Presidential electors get together in each state every four years to cast their votes for President and Vice President. Electors are chosen in processes defined by state law, creating a patchwork of selection processes. In some cases, state laws defer to political party bylaws to define how electors are chosen.
|Donald Trump: 232||Joe Biden: 306||Toss Up: 0|
How are Electors Chosen?
The following list categorizes how each state selects its electors as of the 2016 Presidential election. There are 33 states that choose electors by party convention, while seven states and the District of Columbia select electors by state party committees. The remaining 10 states use gubernatorial appointments, appointment by party nominees, state chair appointments, presidential nominee appointments, and hybrid methods for elector selection.
The typical qualifications for a presidential elector include current membership in the party, current voter registration, and a pledge to vote for the party’s presidential ticket. No matter the selection method, a slate of alternates is usually selected in case electors are unable to fulfil their duties. Another common feature of state elector laws is the allowance for electors to select replacements by majority vote in case of unexpected absences.
By State Party Convention
This method is the most commonly used for selection of presidential electors. Each party’s state convention nominates electors from each congressional district to vote for the national party’s presidential and vice-presidential candidates. Vacancies following the convention are filled by the central committee of the state party.
Alabama, Alaska, Arkansas, Colorado, Connecticut, Delaware, Hawaii, Idaho, Indiana, Iowa, Kentucky, Maine, Michigan, Minnesota, Mississippi, Montana, Nebraska, Nevada, New Hampshire, New Jersey, New Mexico, North Dakota, Ohio, Oklahoma, South Dakota, Tennessee, Texas, Utah, Vermont, Virginia, Washington, West Virginia, Wyoming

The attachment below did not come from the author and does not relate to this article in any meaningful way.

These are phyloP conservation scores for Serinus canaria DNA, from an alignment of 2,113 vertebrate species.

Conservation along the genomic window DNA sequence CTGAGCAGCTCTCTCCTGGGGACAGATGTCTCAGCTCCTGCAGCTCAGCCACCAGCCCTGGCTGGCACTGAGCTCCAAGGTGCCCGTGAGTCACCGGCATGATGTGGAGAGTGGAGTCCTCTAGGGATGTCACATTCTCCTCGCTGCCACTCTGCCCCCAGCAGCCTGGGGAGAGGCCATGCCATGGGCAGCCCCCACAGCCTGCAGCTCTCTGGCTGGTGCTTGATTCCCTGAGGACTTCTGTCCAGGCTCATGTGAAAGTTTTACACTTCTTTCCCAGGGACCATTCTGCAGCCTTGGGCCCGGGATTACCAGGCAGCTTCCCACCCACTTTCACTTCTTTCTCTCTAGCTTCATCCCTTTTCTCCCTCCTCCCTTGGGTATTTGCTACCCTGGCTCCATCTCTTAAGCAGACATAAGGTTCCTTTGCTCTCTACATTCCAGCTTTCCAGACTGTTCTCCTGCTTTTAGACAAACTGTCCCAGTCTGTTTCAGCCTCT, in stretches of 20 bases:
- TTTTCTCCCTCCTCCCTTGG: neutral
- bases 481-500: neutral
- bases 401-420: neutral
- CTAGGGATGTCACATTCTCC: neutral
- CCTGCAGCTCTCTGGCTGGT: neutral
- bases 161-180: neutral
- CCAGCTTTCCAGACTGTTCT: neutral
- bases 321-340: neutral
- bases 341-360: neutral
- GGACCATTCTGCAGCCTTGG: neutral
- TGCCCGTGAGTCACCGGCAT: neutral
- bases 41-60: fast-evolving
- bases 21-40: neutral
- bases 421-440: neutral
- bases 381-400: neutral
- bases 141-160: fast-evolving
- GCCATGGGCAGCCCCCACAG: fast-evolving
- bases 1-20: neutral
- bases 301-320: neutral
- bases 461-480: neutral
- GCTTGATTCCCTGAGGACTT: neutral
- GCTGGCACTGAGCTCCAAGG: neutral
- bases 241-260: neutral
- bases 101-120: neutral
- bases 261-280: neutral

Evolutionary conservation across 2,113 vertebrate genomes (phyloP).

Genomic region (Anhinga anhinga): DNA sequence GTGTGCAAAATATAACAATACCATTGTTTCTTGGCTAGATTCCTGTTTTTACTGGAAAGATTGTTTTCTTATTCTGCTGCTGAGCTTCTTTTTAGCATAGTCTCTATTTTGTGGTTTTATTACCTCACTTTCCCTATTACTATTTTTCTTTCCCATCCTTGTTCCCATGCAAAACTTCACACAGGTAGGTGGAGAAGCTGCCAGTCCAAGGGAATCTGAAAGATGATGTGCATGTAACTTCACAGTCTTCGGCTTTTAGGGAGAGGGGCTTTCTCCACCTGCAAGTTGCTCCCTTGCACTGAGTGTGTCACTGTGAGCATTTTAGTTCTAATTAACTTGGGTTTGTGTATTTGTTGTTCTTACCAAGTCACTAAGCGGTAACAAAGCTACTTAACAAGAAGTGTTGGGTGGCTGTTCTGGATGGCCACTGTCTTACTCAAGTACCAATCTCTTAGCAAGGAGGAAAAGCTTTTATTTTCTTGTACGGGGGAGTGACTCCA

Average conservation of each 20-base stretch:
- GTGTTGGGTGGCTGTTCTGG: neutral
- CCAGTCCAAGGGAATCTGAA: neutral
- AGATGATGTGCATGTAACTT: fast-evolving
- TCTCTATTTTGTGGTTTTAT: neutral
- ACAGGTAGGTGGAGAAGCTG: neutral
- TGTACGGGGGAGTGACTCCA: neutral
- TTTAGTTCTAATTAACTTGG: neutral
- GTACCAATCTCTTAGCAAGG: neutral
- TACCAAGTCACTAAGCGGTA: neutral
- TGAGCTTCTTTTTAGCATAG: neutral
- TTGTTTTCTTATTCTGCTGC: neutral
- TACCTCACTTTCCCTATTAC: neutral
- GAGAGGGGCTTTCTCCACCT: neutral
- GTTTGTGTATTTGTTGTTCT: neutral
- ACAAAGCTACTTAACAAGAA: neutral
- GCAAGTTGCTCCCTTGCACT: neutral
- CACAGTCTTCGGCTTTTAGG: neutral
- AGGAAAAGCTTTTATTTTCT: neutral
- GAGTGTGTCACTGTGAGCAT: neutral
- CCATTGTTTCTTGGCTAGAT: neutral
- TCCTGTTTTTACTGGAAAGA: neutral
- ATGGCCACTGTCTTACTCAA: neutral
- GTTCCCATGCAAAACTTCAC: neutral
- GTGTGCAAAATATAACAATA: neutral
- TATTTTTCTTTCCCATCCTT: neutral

By State Party Committee
The central committee for each state or district party with a presidential ticket selects electors prior to the general election. This committee also appoints replacements for elector vacancies prior to the presidential election.
Additional Methods for How Electors Are Chosen
The following states use other methods for selecting their presidential electors:
Arizona: By state party chair
The state chair for each party with a presidential ticket selects electors prior to the general election. The chair also appoints replacements for elector vacancies prior to the presidential election.
California: By state officeholders and candidates
Democratic nominees for the U.S. House and U.S. Senate each nominate an elector in presidential years. The California Republican Party selects nominees for state and federal offices along with legislative leaders and committee members as electors.
Florida: By governor
Florida’s governor selects each party’s presidential electors from nominations made by state party committees. The governor can only choose electors based on party nominations.
Illinois: By state party committee and state party convention
The central committee for the Democratic Party of Illinois selects presidential electors. The Illinois Republican Party nominates its presidential electors during a state convention.
The state chair of the Maryland Democratic Party appoints electors based on nominations from local party committees. The Maryland Republican Party’s central committee appoints electors prior to the presidential election.